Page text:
Wednesday, March 6, 2013

Basic data analysis: Part I

[Editor's note: Under construction - 03/06/2013.]
There are number of functions that will be helpful for this example. Please examine them through use of the help system (e.g. 'help(command)'):
  • read.csv()
  • head()
  • names()
  • as.numeric()
  • c()
  • data.frame() or
  • sapply()
  • class()
  • print()
  • levels()
  • droplevels()
  • subset()
  • order()
  • plot()
  • lines()

Understanding bracket (e.g. '[]) notation [1] and the for command is also important for this exercise.[2] This exercise uses nested interior functions whose results provide arguments for exterior functions. The general form is:
  • function1(funtion2(function3)))
Here, function3 provides arguments for function2 which provides arguments for function1. Sometimes this form appears as:
  • function1(funtion2(function3(argsFUN3),other_argsFUN2), other_argsFUN1)
where additional function argument are passed, still inside the parentheses specific to the function. The result is usually a datatype as determined by last exterior function.[3

The premise of this exercise is quite straightforward. You are 16 years old. Your parents have offered to purchase you a vehicle. They will pay for the purchase price,taxes, and insurance. However, you must pay for your fuel. You want to examine the EPA's fuel economy database to better understand your options for high mileage vehicles.

The dataframe class[4] is a row/column data structure that accepts mixed or heterogeneous columnar datatypes or data classes. 

# Download
# unzip vehicles.csv to your working directory
  • AllVehicles <- read.csv("vehicles.csv")
  • AllVehicles$comb08 <- as.numeric(AllVehicles$comb08)
  • # You can show the names and the depth and datatypes of the 71 columns and 33,184 rows in the dataframe 'AllVehicles' with:
  • nrow(AllVehicles) and ncol(AllVehicles)
  • length(names(AllVehicles))
  • AllVehicles[0,]
  • AllVehicles[,0]
  • names(AllVehicles)
  • # You can show the class (datatype) of each column with:
  • sapply(AllVehicles,class)
  • class(AllVehicles$comb08)
Extract separate dataframes for those cars whose combined mileage is greater than forty mpg and greater than forty-five mpg.
  • GTR40 <- data.frame(subset(AllVehicles, comb08 > 40, select = c(model,make,year,comb08,comb08U,combA08,combA08U,combE)))
  • GTR45 <- data.frame(subset(AllVehicles, comb08 > 45, select = c(model,make,year,comb08,comb08U,combA08,combA08U,combE)))
For examination purposes, output to the screen separate lists for the last five years of vehicles with fuel economy estimates of over forty and forty-five mpg. Note the use of the 'row.names=NULL' argument to data.frame function and the nested droplevels function. These commands reformat the dataframe as separate object from the parent dataframe, stripping meta data specific for the parent and rebuilding it for the child object.  The 'for' control structure does not require braces ({}) if the command is printed on one line. Otherwise typical form is:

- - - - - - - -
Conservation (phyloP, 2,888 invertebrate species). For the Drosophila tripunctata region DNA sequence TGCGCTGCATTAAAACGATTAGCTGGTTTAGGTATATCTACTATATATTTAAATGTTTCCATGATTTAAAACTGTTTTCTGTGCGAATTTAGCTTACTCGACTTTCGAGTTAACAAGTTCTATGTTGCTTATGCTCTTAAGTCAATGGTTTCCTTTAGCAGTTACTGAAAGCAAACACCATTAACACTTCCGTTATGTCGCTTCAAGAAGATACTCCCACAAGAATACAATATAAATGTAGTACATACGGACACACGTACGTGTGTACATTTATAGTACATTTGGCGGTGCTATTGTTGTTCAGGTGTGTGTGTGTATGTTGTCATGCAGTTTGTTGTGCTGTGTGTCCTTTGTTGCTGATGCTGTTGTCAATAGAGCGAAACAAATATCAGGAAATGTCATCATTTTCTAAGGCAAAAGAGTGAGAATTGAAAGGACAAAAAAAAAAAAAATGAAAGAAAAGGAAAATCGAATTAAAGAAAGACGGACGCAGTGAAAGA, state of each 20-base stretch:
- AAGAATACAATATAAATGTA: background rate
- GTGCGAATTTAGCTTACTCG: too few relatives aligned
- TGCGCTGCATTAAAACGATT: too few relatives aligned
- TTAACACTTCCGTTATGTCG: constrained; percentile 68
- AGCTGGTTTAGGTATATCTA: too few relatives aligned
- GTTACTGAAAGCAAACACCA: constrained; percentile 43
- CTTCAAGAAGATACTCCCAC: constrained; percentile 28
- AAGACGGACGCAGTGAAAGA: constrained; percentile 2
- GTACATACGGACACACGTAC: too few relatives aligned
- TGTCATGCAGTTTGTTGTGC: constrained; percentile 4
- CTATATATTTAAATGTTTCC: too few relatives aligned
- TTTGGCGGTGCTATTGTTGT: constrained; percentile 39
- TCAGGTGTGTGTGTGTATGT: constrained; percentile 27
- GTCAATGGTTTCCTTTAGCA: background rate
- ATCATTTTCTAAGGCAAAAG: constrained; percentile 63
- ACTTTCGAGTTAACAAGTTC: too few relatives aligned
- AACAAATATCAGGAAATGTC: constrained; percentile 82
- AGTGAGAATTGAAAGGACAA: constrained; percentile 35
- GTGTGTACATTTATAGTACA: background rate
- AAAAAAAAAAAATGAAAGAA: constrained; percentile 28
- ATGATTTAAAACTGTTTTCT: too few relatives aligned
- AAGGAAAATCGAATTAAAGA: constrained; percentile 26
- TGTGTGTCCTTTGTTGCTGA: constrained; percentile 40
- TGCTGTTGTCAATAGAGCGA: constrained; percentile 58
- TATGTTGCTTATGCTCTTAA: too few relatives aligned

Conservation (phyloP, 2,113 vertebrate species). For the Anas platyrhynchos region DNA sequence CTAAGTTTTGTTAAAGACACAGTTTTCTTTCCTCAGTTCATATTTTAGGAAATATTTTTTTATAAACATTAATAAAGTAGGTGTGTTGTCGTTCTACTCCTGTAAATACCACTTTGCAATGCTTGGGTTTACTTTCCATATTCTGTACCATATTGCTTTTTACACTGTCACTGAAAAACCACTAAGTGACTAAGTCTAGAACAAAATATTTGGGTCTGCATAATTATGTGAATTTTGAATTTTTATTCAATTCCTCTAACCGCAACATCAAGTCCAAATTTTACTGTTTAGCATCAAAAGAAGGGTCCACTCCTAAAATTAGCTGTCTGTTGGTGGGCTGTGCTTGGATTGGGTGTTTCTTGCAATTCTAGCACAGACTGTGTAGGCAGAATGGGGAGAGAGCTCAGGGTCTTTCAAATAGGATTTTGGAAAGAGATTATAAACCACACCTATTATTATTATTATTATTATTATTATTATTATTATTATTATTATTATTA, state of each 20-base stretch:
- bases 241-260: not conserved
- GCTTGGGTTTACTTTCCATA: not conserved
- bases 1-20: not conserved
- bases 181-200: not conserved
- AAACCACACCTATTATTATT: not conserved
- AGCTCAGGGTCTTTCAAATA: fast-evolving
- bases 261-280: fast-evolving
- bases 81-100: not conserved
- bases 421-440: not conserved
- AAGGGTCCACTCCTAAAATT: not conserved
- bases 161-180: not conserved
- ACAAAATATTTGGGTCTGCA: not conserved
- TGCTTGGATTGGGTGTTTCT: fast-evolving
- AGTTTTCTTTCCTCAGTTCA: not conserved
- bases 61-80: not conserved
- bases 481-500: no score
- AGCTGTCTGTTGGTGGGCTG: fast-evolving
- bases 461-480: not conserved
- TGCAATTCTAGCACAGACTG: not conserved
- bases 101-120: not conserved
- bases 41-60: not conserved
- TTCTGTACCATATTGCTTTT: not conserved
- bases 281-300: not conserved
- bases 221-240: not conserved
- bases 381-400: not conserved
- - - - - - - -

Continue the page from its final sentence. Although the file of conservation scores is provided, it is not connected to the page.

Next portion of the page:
for (i in (some numerical range,list or function)) do this
 for (i in (some numerical range,list or function)) {
 do this on the next line inside braces
'2008:2013' specifies a numerical range in the source below:
  • for (i in (2008:2013)) print(droplevels(data.frame((subset(GTR40,year == i)),row.names=NULL)))
  • for (i in (2008:2013)) print(droplevels(data.frame((subset(GTR45,year == i)),row.names=NULL)))
Now we will sort, extract and plot our data. R is case sensitive. Pay special attention to your typing. [Editor's note: Discussion of the order function and the use of brackets should go here.]

# Plot 2013 GTR 40 MPG
  • for (i in (2013)) GTR40_2013 <-(droplevels(data.frame((subset(GTR40,year == i)),row.names=NULL)))
  • # Sort or order by 'comb08' or Combined MPG and reorder index:
  • GTR40_2013 <- droplevels(data.frame(GTR40_2013[order(GTR40_2013$comb08),],row.names=NULL))
  • #You can show the 'comb08' sorted dataframe with 'GTR40_2013':

The 'plot' and 'lines' functions are part of the default graphics package in R.
  • plot(GTR40_2013$comb08,xlab="GTR40 2013 Car Index",ylab="2013 Combined MPG from EPA 'comb08'",type="h")
  • lines(GTR40_2013$comb08)
# Plot 2013 GTR 45 MPG
  • for (i in (2013)) GTR45_2013 <-(droplevels(data.frame((subset(GTR45,year == i)),row.names=NULL)))
  • # Sort or order by comb08 or Combined MPG reorder index:
  • GTR45_2013 <- droplevels(data.frame(GTR45_2013[order(GTR45_2013$comb08),],row.names=NULL))
  • #You can show the 'comb08' sorted dataframe with 'GTR45_2013' :

  • plot(GTR45_2013$comb08,xlab="GTR45 2013 Car Index",ylab="2013 Combined MPG from EPA 'comb08'",type="h")
  • lines(GTR45_2013$comb08) 

We can look ahead to some advanced graphic library functions. The 'lattice' graphics library gives another way of looking at this data:

# load lattice library

histogram(model ~ comb08, data = GTR40_2013)
barchart(model ~ comb08 ,data = GTR40_2013)

End Notes for Basic Data Analysis: Part I
[1] On subsetting and the use of brackets in R  :
[2] See Roger D. Peng on Control Structures in R 
[3] See Roger D. Peng on Functions
[4] For more on dataframes and R data structures, please see Lam, Longhow: An Introduction to R

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